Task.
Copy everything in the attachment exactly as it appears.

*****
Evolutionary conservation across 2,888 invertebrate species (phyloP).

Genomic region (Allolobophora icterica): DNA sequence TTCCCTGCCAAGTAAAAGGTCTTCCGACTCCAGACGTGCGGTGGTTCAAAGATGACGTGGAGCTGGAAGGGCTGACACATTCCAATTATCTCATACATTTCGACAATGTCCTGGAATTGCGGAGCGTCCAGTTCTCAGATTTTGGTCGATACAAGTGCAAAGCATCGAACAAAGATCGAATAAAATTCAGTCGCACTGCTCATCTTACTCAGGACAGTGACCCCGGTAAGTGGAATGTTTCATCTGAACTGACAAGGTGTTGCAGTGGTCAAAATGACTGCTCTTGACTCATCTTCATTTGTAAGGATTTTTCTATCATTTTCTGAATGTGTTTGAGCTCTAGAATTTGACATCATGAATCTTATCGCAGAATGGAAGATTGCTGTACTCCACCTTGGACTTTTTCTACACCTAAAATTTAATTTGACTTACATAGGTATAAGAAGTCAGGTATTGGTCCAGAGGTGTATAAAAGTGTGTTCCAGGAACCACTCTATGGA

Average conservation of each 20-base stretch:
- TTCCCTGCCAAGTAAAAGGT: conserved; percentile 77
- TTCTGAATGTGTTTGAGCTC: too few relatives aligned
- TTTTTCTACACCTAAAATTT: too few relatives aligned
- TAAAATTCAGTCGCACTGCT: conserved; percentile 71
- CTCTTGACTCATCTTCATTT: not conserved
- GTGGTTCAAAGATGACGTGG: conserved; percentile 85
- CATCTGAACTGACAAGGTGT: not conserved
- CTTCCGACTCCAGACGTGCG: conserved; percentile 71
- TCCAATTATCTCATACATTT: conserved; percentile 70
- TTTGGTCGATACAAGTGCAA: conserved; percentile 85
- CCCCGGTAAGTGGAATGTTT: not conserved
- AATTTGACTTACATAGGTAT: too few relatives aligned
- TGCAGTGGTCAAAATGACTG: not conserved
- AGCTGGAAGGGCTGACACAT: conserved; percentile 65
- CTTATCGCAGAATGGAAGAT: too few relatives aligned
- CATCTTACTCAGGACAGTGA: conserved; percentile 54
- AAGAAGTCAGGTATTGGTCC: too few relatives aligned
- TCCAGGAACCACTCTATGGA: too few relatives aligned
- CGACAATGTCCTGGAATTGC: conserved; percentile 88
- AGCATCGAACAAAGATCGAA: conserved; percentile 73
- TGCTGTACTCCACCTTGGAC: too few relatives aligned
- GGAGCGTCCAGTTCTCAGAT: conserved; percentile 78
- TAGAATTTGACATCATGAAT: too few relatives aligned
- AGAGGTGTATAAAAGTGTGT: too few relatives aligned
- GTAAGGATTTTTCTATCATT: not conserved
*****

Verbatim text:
Evolutionary conservation across 2,888 invertebrate species (phyloP).

Genomic region (Allolobophora icterica): DNA sequence TTCCCTGCCAAGTAAAAGGTCTTCCGACTCCAGACGTGCGGTGGTTCAAAGATGACGTGGAGCTGGAAGGGCTGACACATTCCAATTATCTCATACATTTCGACAATGTCCTGGAATTGCGGAGCGTCCAGTTCTCAGATTTTGGTCGATACAAGTGCAAAGCATCGAACAAAGATCGAATAAAATTCAGTCGCACTGCTCATCTTACTCAGGACAGTGACCCCGGTAAGTGGAATGTTTCATCTGAACTGACAAGGTGTTGCAGTGGTCAAAATGACTGCTCTTGACTCATCTTCATTTGTAAGGATTTTTCTATCATTTTCTGAATGTGTTTGAGCTCTAGAATTTGACATCATGAATCTTATCGCAGAATGGAAGATTGCTGTACTCCACCTTGGACTTTTTCTACACCTAAAATTTAATTTGACTTACATAGGTATAAGAAGTCAGGTATTGGTCCAGAGGTGTATAAAAGTGTGTTCCAGGAACCACTCTATGGA

Average conservation of each 20-base stretch:
- TTCCCTGCCAAGTAAAAGGT: conserved; percentile 77
- TTCTGAATGTGTTTGAGCTC: too few relatives aligned
- TTTTTCTACACCTAAAATTT: too few relatives aligned
- TAAAATTCAGTCGCACTGCT: conserved; percentile 71
- CTCTTGACTCATCTTCATTT: not conserved
- GTGGTTCAAAGATGACGTGG: conserved; percentile 85
- CATCTGAACTGACAAGGTGT: not conserved
- CTTCCGACTCCAGACGTGCG: conserved; percentile 71
- TCCAATTATCTCATACATTT: conserved; percentile 70
- TTTGGTCGATACAAGTGCAA: conserved; percentile 85
- CCCCGGTAAGTGGAATGTTT: not conserved
- AATTTGACTTACATAGGTAT: too few relatives aligned
- TGCAGTGGTCAAAATGACTG: not conserved
- AGCTGGAAGGGCTGACACAT: conserved; percentile 65
- CTTATCGCAGAATGGAAGAT: too few relatives aligned
- CATCTTACTCAGGACAGTGA: conserved; percentile 54
- AAGAAGTCAGGTATTGGTCC: too few relatives aligned
- TCCAGGAACCACTCTATGGA: too few relatives aligned
- CGACAATGTCCTGGAATTGC: conserved; percentile 88
- AGCATCGAACAAAGATCGAA: conserved; percentile 73
- TGCTGTACTCCACCTTGGAC: too few relatives aligned
- GGAGCGTCCAGTTCTCAGAT: conserved; percentile 78
- TAGAATTTGACATCATGAAT: too few relatives aligned
- AGAGGTGTATAAAAGTGTGT: too few relatives aligned
- GTAAGGATTTTTCTATCATT: not conserved